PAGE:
The Gloomy Day opens the album and embodies the mood implied by the title through sweeping minor key tonal washes and synth pulses. The Hay Harvest then significantly deviates though its use a manipulated micro-tonal contact mic recordings, lush sub-orchestral synth washes and further field recording elements (late in the track throbbing clinical drones and higher pitched sustained tones take over). The Harvesters then makes central use of field recordings, which are gradually overlaid with intense atonal synth drones and squalling distortion which makes for the noisiest composition sitting at the centre of the album. The muted synth melodies of The Return of the Herd are suitably bleak and forlorn, which is counterpointed with the forceful and intertwining crystalline drones of The Hunters In The Snow, which late track shifts into austere melancholia. With its widescreen atmospheric soundscape this final track morphs into the sound of whiteout snow blizzard which sweeps the album into concluding oblivion.

Given the glut of releases being issued year upon year in the broader dark ambient field, it is becoming increasingly difficult to stand out in the mass, yet this album has no issue in those regards. This is an album which immediately draws you into its sonic tapestry and thematic narrative and does not let up for the entire duration. Personally, I listened to this three times back to back upon receiving it, which is proof enough of this point, and further underlines my assertion that this album warrants your detailed attention, regardless of if the contributing projects are familiar or not. Conceptually, sonically and visually, this a veritable feast for the ear, eye and mind.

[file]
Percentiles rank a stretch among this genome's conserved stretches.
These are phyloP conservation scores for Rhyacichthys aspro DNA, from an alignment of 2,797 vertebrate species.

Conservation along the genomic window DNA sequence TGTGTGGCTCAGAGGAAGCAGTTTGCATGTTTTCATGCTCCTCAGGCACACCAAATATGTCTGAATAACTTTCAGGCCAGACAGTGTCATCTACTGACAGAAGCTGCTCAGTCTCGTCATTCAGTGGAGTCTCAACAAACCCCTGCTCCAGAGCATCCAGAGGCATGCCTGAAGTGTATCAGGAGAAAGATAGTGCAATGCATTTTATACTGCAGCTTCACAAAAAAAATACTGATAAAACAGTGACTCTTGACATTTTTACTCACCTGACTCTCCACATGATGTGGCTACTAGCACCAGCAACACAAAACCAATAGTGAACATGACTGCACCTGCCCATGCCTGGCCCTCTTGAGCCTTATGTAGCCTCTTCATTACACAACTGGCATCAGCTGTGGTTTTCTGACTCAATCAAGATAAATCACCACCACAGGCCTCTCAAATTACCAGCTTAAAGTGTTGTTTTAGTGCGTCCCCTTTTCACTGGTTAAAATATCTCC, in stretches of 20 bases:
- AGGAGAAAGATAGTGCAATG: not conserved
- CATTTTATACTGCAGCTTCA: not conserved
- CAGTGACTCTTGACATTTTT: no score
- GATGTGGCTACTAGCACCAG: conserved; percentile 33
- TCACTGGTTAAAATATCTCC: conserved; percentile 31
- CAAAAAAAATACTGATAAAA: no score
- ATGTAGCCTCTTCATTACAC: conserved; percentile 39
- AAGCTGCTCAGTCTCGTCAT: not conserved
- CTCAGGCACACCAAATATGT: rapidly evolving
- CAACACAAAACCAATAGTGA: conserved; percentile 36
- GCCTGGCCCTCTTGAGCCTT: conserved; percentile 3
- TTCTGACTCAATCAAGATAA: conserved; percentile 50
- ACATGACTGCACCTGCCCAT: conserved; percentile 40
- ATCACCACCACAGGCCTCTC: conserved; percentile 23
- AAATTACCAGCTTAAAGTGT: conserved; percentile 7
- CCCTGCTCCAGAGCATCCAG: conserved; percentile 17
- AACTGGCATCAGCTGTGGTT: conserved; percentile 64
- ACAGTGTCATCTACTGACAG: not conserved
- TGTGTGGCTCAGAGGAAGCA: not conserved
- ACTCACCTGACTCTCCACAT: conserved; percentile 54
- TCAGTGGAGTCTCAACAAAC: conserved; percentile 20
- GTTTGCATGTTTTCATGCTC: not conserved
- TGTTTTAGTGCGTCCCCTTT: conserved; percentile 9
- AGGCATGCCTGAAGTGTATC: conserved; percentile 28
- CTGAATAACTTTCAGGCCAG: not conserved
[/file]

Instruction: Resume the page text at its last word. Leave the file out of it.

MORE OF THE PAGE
Slogun – Nothing. Ever.

Slogun – Nothing. Ever. CD Old Captain 2019

The long standing Slogun returns in 2019 with a new album which incidentally is the 19th full length* issued since the mid 1990’s (* – excluding splits and collaboration albums). With solo member John Balistreri being active under the Slogun banner for 23 years now, the sound of the project has always been defined by and is immediately recognisable for his New York drawl and bile fuelled misanthropic rants. In that regard some things remain the same, as the vocals again play a core and central role, while the thematic preoccupations are neatly wrapped up in the album tag-line of: ‘Nothing you do will ever matter. Nothing. Ever’.

On the sonic front, it is apparent just how far the sound has elevated out of a harsh free-form noise style which was prevalent in the early days of the project, but which over recent albums has been gradually moving towards greater structural and refinement. Accordingly, Nothing. Ever. spans 11 tracks and 48 minutes, where creaking metallic textures, field-recording based loops, buzzing static, digital pulses, sustained drones etc. characterise the sonic framework. But rather than built a harsh wall of sonics, clear space and separation is employed in the mix, which gives each element room to breathe. Likewise the mood is controlled in tone and tensile in atmosphere, without being overtly aggressive or punishing. This then allows the centrally prominent and delay treated vocals to amplify a more overtly attacking and antagonistic mood. To speak of the vocals, these are are hard as ever in their aggressive and strained delivery, where it is also quite a monumental effort on John’s behalf to keep delivering rock solid, psychoanalytical tinged but street level focused rants without running out of either steam or thematic ideas.

With relatively compact and to the point tracks, the albums moves through at a brisk pace, which functions to maintain interest given the differing sonic compositions between each track. Clearly Nothing. Ever. this is still power electronics and industrial noise at its core, but when comparing this to much earlier output from Slogun it absolutely underlines how much emphasis has been placed on the meticulous structuring of the sonics into distinct and individual tracks. Consequently Nothing. Ever. manages to both sate expectations and surprise in equal measures, resulting in a very enjoyable album.